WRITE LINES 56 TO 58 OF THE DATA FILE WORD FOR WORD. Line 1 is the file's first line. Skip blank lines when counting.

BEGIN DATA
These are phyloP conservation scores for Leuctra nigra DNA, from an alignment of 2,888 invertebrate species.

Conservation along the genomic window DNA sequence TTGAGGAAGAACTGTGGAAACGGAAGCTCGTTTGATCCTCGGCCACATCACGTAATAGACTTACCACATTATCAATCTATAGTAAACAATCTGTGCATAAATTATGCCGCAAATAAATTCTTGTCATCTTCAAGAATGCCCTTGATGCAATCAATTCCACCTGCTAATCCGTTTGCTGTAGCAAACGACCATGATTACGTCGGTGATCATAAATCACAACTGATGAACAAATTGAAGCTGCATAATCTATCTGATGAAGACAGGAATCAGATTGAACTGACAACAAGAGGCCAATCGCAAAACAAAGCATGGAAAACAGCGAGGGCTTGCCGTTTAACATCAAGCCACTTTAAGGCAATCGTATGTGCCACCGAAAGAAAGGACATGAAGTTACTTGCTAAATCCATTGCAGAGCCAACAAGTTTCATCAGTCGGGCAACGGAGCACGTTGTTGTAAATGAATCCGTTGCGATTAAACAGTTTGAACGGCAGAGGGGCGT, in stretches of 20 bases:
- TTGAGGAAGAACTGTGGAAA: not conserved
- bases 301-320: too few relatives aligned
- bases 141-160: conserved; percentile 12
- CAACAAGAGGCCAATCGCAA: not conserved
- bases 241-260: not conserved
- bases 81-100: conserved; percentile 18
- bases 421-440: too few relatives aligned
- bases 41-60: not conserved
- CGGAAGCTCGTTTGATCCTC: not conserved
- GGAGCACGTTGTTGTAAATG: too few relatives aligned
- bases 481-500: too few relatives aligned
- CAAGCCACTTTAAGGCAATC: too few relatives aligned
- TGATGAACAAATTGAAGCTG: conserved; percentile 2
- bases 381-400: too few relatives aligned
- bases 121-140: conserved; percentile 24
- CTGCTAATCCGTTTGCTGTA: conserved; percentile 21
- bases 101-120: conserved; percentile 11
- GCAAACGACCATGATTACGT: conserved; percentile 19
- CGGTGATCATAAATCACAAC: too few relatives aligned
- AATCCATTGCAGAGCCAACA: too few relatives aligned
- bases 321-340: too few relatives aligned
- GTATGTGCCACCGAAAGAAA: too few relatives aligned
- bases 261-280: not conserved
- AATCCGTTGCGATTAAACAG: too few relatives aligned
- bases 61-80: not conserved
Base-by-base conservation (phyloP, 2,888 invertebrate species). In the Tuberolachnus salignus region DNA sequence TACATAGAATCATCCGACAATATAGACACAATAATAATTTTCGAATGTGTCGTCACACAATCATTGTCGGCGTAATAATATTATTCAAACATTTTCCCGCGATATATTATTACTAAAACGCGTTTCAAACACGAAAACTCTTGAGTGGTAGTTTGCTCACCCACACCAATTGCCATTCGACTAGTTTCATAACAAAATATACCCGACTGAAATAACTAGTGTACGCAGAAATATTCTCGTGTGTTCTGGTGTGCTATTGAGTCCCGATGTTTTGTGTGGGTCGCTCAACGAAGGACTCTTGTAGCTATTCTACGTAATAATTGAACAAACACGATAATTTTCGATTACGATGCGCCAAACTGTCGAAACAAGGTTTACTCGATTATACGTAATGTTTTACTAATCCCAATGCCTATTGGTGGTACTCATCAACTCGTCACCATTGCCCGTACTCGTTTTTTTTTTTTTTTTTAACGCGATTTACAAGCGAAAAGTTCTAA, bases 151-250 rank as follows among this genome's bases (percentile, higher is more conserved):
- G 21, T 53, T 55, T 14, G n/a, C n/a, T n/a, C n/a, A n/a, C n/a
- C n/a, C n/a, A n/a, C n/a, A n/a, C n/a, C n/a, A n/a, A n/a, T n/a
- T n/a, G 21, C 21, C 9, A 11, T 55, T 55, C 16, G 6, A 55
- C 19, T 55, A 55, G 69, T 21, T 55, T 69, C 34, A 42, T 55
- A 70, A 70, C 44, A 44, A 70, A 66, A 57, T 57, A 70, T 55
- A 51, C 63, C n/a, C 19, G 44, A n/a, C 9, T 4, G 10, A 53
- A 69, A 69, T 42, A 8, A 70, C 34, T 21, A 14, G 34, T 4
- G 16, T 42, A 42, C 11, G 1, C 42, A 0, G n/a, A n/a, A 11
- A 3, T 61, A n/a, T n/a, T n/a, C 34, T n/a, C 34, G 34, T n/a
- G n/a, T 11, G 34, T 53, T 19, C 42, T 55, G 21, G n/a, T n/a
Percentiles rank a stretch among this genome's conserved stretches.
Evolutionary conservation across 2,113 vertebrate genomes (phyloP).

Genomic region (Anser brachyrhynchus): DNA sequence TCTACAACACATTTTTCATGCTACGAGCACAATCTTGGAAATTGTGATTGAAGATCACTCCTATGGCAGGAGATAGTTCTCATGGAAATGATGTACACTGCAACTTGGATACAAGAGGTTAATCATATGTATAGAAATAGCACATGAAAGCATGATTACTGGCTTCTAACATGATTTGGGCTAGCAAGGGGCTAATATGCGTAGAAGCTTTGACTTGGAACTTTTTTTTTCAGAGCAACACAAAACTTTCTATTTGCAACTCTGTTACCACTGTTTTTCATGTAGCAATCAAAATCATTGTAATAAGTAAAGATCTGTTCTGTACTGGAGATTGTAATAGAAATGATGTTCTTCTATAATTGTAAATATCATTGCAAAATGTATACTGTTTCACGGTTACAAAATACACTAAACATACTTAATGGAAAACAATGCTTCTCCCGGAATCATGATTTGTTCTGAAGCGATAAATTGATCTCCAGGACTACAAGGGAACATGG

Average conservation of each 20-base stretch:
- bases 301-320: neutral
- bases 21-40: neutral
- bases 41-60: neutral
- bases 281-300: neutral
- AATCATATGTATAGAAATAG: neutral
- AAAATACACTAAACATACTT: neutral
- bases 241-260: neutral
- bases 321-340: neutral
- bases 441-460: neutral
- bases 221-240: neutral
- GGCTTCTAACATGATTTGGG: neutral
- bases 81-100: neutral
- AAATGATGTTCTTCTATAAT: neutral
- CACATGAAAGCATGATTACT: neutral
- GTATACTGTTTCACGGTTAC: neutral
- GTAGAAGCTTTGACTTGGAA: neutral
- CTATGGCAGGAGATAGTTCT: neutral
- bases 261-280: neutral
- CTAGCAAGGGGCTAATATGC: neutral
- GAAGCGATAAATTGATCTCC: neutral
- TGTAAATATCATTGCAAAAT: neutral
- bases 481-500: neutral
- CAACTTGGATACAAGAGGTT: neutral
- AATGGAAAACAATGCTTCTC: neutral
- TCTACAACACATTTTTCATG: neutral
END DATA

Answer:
- CACATGAAAGCATGATTACT: neutral
- GTATACTGTTTCACGGTTAC: neutral
- GTAGAAGCTTTGACTTGGAA: neutral